ASSAULT & BATTERY
Assault is an act performed intentionally in order to cause a reasonable fear of harmful and imminent contact. That is, a person does something with the intention of making the victim believe he or she was about to touched in some way; the threat “I’m going to punch you in the face” could be enough to sustain an assault claim. It is notable that with assault, no actual touching need take place in order for there to have been an assault — a threat can be enough to sustain such a claim so long as the person on the receiving end had a reasonable belief that he or she would be harmed. Indeed, if actual touching has taken place, you are most likely looking at the tort (and crime) of battery. Battery is an act performed intentionally in order to make offensive or harmful contact with another. The action may be direct and immediate (punch in the face); indirect and immediate (a thrown object that hits another person); or indirect and remote (creation of a dangerous condition that injuries someone thereafter).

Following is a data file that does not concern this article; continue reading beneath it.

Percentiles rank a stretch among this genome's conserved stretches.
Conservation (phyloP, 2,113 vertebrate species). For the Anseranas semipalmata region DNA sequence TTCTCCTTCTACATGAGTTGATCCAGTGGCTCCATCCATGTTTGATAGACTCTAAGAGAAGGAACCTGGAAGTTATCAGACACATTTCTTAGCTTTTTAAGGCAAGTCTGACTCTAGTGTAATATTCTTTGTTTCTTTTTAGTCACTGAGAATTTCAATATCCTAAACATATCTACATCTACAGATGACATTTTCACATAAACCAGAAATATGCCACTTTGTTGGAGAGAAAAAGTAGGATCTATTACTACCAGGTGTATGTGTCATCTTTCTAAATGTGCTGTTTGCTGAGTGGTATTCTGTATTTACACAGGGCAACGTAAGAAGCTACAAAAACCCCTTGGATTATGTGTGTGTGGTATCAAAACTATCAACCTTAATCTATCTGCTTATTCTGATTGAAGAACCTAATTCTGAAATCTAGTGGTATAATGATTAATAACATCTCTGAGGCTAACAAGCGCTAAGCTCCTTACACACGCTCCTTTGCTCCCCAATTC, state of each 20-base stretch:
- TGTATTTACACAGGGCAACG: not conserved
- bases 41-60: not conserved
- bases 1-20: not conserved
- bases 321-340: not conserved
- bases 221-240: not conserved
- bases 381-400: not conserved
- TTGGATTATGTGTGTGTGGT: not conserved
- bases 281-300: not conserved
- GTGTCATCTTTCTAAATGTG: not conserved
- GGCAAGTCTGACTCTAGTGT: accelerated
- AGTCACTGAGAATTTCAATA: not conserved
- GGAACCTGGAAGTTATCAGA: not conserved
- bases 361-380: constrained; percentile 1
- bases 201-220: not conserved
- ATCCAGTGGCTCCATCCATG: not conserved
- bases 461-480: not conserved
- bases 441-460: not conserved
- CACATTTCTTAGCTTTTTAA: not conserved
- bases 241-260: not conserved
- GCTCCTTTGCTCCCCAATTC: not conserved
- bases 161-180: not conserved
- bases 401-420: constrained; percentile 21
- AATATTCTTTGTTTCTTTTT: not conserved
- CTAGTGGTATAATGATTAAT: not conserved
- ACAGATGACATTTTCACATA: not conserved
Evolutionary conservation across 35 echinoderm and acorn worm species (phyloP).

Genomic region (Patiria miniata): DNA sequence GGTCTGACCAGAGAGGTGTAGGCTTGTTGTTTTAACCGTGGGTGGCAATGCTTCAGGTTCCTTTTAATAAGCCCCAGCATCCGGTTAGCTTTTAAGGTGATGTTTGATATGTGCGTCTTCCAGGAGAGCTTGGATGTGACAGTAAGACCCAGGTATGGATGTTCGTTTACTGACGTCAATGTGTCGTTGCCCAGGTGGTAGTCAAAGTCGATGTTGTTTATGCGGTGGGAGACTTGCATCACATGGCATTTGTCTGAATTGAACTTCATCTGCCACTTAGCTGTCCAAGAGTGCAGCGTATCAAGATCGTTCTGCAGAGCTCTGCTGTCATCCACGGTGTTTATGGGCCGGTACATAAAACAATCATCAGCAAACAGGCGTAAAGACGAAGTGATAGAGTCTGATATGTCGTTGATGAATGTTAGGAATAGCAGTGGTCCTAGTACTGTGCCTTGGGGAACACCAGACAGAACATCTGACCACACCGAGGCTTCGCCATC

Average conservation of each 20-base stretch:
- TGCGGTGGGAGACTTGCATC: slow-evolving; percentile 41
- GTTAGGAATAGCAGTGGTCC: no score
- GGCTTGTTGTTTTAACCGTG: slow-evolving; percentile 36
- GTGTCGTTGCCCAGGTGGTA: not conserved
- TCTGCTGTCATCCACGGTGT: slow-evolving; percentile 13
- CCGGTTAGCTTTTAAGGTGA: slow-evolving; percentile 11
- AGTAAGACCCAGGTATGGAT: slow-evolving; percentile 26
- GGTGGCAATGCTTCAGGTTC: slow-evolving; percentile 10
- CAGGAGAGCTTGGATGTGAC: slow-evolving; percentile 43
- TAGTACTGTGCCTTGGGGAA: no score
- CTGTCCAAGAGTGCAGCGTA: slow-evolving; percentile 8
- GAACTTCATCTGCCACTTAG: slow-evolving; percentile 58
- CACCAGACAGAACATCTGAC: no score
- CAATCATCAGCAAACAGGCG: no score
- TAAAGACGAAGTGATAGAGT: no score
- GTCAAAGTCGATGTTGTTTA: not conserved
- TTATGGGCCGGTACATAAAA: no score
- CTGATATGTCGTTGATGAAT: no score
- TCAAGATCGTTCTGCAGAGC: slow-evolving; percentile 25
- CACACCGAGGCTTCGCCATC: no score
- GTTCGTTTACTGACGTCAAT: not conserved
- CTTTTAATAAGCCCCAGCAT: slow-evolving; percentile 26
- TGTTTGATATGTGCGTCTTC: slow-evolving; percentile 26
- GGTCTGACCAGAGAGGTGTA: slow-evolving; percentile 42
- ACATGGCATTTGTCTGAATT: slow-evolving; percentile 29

Again, with battery, the victim does not have to be physically injured so long as the contact is unwanted or offensive and that the act was intentional on the part of the aggressor. Assault and battery often go together, but not always, so it is important that you receive solid legal advice on which claim or claims to pursue. An experienced personal injury attorney in your area could assist you with this process.
Do I have a valid assault and battery case?
Any potential personal injury deriving from assault and battery requires a detailed understanding of the facts, the processes, and the law. If an incident has impacted your life, you will want to consult with an experienced attorney to see if you should pursue a lawsuit.
Please call us for a free consultation and we will be happy to discuss any potential case with you.